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Wuthering Heights

Wuthering Heights

by Emily Brontë

Wuthering Heights Symbolism, Imagery & Allegory

Sometimes, there’s more to Lit than meets the eye.

The Oak-Paneled Bed

This piece of furniture is the symbolic center of Wuthering Heights – both the novel and the house – and provides the setting for two of the novel's most dramatic events. Residing in Ca...

Windows, Doors, Thresholds, and Other Boundaries

From the very first pages of Wuthering Heights, Lockwood is anxious to cross the threshold and enter the house, while Heathcliff seems intent on keeping him out. "Even the gate over which [Heathcli...

Doubles and Opposites

What's with all of the doubles and opposites in the novel? Wuthering Heights versus Thrushcross Grange, civilization versus nature, Edgar Linton versus Heathcliff are just some of the oppositions....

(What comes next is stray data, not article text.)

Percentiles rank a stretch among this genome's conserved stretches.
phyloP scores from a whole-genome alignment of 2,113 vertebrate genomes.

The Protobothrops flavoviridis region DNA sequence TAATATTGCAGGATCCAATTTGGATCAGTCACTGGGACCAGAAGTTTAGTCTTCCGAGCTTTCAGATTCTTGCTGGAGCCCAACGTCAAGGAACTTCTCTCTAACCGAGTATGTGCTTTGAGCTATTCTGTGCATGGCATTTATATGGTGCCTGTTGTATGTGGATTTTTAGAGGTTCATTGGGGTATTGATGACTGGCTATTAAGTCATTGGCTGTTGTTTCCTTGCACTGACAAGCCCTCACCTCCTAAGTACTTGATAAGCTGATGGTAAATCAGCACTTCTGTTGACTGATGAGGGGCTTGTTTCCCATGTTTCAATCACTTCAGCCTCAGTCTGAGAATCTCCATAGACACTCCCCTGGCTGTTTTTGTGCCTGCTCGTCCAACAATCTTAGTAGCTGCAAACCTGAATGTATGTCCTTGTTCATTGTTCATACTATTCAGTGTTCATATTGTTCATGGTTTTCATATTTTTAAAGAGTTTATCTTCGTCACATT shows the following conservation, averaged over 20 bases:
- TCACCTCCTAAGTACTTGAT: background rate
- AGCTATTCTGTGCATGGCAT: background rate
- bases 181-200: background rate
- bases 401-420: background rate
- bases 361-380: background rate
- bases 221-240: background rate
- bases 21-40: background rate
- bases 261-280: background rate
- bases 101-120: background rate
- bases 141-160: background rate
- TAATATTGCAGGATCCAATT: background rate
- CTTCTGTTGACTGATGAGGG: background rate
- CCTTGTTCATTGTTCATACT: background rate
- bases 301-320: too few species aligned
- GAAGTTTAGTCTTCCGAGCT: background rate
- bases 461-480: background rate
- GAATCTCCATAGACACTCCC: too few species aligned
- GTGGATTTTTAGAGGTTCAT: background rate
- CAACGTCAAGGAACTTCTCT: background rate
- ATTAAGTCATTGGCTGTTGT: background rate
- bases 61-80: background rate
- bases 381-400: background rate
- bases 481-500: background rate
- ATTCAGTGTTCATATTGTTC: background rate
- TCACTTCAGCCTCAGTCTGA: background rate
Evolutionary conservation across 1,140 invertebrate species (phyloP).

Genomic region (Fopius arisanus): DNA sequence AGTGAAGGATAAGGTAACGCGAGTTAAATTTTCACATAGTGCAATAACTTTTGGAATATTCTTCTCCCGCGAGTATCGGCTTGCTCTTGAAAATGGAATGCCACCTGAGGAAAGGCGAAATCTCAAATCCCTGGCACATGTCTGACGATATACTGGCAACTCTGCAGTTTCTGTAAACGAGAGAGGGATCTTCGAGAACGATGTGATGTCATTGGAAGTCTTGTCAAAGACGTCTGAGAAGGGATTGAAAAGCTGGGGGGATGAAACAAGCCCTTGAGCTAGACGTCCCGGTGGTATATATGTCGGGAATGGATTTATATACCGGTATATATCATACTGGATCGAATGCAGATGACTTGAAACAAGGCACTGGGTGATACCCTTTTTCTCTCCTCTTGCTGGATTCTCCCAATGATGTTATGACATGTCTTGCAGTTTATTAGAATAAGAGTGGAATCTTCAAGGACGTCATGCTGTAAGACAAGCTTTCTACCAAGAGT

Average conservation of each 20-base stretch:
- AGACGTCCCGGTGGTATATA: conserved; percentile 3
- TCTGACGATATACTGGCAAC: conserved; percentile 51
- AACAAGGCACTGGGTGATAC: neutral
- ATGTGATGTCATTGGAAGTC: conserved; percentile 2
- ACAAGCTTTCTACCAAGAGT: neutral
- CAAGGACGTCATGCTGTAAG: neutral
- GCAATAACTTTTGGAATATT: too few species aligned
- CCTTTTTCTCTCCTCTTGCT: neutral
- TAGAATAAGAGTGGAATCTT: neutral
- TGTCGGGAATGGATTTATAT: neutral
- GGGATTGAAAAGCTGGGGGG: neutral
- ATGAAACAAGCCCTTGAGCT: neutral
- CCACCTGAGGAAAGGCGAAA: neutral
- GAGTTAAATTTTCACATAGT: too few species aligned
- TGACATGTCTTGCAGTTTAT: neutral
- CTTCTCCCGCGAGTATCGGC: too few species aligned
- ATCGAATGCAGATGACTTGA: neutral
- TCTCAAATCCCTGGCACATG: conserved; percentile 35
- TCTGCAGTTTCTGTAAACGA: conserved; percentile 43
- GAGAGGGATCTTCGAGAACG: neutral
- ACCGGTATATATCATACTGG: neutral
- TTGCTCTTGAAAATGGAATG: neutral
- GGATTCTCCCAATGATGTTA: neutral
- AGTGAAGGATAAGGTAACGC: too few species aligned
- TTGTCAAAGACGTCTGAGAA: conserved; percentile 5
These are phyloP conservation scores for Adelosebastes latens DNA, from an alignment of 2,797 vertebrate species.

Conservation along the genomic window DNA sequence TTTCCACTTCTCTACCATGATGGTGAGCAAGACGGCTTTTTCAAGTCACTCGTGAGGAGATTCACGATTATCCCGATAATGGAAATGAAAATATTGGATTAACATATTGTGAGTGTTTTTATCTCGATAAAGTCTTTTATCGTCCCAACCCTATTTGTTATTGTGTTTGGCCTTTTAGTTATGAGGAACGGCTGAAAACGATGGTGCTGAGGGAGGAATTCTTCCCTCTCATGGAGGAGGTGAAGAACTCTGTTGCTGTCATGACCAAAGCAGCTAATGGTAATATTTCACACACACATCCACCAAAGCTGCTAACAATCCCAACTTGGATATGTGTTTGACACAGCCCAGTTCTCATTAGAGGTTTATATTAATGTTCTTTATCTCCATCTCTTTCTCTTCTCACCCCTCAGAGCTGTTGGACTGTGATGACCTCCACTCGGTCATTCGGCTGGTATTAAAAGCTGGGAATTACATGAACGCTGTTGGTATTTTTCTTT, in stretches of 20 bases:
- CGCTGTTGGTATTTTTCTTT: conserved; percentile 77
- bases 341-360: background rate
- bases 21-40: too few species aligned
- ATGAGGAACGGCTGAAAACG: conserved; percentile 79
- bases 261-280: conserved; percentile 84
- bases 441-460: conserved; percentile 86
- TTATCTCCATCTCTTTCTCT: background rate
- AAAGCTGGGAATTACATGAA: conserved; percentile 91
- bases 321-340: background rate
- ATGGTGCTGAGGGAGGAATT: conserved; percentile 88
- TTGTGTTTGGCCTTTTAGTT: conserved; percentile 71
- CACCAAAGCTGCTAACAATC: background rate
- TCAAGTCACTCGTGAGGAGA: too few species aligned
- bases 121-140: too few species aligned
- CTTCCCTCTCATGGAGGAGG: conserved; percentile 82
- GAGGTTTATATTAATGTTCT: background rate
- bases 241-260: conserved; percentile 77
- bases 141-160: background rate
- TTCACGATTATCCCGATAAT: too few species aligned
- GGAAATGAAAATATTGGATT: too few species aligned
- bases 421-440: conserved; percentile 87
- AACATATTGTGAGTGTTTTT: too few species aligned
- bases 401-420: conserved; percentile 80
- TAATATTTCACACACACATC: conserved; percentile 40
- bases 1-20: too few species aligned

We're not exactly talking about Gryffindor Tower's Nearly Headless Nick here, but there are definitely some haunting figures in Wuthering Heights. It is important to note, though, that Brontë'...

Nature, Weather, and the Moors

The wild and desolate moors are set against the drama unfolding in the two houses. But as much as there is a nature versus culture theme going on here, Wuthering Heights (the house) is very much as...


There are dogs all over this novel, and they actually play a pretty big role in propelling the plot. Like the Lintons and Earnshaws, the dogs are all related. Dogs figure in several major scenes an...


Well, we know by the book's title that houses are pretty important here. Heathcliff's entire revenge plot is tied up in gaining ownership of the two houses. Even though Wuthering Heights is a love...

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